Mo, Weichuan

250

A NOVEL TECHNIQUE TO MONITOR OXYGEN CONSUMPTION DURING EARLY STAGES OF SEED GERMINATION  

Technology Transfer Automated Retrieval System (TEKTRAN)

Germination is basically a reversal of maturation involving rehydration and reactivation of metabolism and meristematic growth. During the early phase of germination, 0-24 hr after planting, many soil-borne pathogens can attack the seed and cause devastating diseases. Changes in metabolic activity...

251

Effect of Environment on Plant Growth  

NSDL National Science Digital Library

The purpose of this plant biotechnology activity is to demonstrate the effect of changes in the environment on the growth and fertility of landscape grasses and crop grasses such as wheat and rice. Plants are placed in environments such as high salinity, cold, heat, or drought and learners observe the different reactions of the plants to these conditions. Learners compare the growth of treated plants to that of the control plants, which are grown under optimal conditions. Learners then discuss the desirability of breeding new types of plants that are better able to withstand these changes if they occur in the general environment. In the original description of the activity, the planting is prepared by the instructor as a demonstration, but learners could be involved in this process. This resource contains background information and questions for learners.

Janice Stephens

2011-01-01

252

Effect of essential oils on Aspergillus spore germination, growth and mycotoxin production: a potential source of botanical food preservative  

PubMed Central

Objective To investigate effect of essential oils on Aspergillus spore germination, growth and mycotoxin production. Method In vitro antifungal and antiaflatoxigenic activity of essential oils was carried out using poisoned food techniques, spore germination assay, agar dilution assay, and aflatoxin arresting assay on toxigenic strains of Aspergillus species. Results Cymbopogon martinii, Foeniculum vulgare and Trachyspermum ammi (T. ammi) essential oils were tested against toxicogenic isolates of Aspergillus species. T. ammi oil showed highest antifungal activity. Absolute mycelial inhibition was recorded at 1 µl/mL by essential oils of T. ammi. The oil also showed, complete inhibition of spore germination at a concentration of 2 µl/mL. In addition, T. ammi oil showed significant antiaflatoxigenic potency by totally inhibiting aflatoxin production from Aspergillus niger and Aspergillus flavus at 0.5 and 0.75 µl/mL, respectively. Cymbopogon martinii, Foeniculum vulgare and T. ammi oils as antifungal were found superior over synthetic preservative. Moreover, a concentration of 5?336.297 µl/kg body weight was recorded for LC50 on mice indicating the low mammalian toxicity and strengthening its traditional reputations. Conclusions In conclusion, the essential oils from T. ammi can be a potential source of safe natural food preservative for food commodities contamination by storage fungi. PMID:25183114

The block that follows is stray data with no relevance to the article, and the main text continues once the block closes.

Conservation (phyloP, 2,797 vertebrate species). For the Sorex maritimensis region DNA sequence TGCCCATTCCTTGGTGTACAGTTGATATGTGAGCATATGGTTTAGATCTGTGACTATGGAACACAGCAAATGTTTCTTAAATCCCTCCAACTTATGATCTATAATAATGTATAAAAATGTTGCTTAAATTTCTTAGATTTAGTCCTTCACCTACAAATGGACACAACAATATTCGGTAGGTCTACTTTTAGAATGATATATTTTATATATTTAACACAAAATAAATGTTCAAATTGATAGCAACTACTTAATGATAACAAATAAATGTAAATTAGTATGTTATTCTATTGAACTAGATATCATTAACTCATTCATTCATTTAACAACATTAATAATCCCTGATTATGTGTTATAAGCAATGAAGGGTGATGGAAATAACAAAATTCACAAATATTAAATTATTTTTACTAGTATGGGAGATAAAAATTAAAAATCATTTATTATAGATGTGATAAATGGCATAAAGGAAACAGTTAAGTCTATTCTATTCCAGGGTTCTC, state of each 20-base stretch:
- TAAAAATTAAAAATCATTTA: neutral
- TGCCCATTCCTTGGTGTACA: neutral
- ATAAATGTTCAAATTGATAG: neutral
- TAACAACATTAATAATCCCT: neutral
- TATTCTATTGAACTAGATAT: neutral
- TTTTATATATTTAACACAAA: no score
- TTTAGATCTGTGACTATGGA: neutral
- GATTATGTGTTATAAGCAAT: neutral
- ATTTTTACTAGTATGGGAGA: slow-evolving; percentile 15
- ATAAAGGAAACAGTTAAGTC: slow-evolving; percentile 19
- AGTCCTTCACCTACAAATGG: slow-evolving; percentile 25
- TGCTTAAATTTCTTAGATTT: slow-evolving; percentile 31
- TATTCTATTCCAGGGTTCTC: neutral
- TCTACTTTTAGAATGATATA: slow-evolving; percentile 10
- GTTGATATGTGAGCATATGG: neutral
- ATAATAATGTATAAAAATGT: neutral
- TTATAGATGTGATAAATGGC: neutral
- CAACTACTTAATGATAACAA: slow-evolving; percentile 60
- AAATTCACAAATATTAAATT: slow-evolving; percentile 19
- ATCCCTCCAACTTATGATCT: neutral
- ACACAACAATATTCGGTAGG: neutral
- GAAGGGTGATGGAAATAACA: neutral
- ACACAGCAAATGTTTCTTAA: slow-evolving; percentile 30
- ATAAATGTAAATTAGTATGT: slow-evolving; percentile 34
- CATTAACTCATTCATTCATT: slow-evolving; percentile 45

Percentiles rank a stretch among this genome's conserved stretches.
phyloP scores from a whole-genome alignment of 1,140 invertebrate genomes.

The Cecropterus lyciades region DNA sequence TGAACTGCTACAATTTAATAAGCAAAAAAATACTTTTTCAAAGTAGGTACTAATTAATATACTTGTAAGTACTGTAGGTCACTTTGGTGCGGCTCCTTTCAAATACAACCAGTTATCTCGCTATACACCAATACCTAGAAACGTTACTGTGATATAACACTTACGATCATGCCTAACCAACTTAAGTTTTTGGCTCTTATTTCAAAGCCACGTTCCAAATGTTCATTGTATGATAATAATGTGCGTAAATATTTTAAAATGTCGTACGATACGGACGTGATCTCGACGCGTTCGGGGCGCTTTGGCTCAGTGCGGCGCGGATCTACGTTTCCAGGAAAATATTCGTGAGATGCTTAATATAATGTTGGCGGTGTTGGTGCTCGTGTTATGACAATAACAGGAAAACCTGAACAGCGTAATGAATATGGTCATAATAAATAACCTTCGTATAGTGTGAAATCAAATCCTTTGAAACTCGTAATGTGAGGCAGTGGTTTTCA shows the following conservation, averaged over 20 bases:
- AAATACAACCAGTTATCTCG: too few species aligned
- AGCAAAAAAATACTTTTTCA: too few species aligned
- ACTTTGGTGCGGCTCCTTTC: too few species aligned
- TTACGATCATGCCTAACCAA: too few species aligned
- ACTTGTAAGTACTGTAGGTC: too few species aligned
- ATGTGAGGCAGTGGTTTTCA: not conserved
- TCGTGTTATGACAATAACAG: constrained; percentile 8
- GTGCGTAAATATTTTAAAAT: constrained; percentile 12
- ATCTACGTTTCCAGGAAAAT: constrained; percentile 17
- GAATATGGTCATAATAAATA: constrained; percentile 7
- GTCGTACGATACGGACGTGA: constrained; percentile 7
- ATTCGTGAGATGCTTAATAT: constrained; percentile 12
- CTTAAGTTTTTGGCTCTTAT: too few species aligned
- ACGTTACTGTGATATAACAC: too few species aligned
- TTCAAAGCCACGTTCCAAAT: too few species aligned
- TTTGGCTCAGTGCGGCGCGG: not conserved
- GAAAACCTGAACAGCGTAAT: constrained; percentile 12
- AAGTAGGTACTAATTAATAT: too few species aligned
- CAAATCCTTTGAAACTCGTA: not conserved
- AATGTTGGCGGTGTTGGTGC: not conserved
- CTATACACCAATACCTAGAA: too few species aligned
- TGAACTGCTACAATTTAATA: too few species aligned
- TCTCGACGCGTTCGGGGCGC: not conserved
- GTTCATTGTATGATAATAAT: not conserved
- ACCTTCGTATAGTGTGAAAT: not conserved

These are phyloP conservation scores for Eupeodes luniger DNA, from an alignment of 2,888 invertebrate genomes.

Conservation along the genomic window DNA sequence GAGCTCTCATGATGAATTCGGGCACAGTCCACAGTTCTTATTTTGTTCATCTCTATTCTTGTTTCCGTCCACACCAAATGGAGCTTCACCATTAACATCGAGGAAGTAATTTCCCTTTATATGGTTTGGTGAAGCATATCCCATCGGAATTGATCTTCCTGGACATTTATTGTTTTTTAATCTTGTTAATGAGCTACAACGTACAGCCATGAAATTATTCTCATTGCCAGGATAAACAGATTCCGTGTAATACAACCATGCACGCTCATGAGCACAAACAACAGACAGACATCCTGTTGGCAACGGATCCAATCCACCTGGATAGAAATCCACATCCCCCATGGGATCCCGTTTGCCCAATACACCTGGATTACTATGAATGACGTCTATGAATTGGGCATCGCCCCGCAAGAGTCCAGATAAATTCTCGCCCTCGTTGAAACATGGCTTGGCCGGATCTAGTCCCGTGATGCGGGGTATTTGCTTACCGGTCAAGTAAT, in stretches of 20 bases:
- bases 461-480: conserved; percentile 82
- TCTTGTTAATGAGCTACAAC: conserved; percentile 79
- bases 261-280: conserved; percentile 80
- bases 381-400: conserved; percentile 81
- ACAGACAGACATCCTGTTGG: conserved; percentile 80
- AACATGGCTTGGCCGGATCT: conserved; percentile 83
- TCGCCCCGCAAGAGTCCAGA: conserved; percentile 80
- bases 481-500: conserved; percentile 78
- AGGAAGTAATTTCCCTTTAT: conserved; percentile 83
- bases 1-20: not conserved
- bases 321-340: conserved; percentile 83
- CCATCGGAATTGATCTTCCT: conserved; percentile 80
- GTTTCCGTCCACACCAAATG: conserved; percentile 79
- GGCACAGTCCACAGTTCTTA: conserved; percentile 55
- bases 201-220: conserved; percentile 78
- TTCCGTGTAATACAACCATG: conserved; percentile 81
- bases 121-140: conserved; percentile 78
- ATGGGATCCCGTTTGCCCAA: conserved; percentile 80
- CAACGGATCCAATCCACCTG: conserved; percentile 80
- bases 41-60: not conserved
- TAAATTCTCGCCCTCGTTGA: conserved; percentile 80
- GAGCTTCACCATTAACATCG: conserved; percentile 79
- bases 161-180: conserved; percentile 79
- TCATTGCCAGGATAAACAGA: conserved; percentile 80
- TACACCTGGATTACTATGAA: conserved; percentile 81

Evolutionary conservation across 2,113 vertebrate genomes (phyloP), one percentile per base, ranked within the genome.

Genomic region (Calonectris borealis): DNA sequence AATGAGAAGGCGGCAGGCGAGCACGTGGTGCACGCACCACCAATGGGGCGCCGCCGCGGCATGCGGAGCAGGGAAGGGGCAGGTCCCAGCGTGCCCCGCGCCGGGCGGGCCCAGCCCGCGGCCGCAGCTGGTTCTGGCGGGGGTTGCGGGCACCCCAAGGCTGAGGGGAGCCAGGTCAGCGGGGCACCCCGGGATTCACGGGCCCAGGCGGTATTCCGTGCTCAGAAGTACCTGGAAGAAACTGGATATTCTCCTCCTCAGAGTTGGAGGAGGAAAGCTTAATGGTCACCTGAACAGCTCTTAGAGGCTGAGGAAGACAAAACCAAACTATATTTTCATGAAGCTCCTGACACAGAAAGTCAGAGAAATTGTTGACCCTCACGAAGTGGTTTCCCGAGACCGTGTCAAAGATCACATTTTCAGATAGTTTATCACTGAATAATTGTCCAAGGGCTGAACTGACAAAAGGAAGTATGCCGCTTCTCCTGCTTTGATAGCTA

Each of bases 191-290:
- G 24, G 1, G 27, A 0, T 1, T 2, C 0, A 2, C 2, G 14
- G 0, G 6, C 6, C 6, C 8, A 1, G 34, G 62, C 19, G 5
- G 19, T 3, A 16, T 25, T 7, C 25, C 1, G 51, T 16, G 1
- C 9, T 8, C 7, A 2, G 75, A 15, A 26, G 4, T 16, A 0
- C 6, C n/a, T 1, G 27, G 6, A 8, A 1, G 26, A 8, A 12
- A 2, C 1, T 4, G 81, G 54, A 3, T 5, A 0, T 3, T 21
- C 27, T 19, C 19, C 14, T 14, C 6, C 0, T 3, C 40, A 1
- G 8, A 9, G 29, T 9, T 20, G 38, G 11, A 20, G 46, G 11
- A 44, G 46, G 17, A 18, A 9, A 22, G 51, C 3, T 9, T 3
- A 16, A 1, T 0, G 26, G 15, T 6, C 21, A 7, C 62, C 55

Gemeda, Negero; Woldeamanuel, Yimtubezinash; Asrat, Daniel; Debella, Asfaw

2014-01-01

253

Gene expression profiles in promoted-growth rice seedlings that germinated from the seeds implanted by low-energy N+ beam  

PubMed Central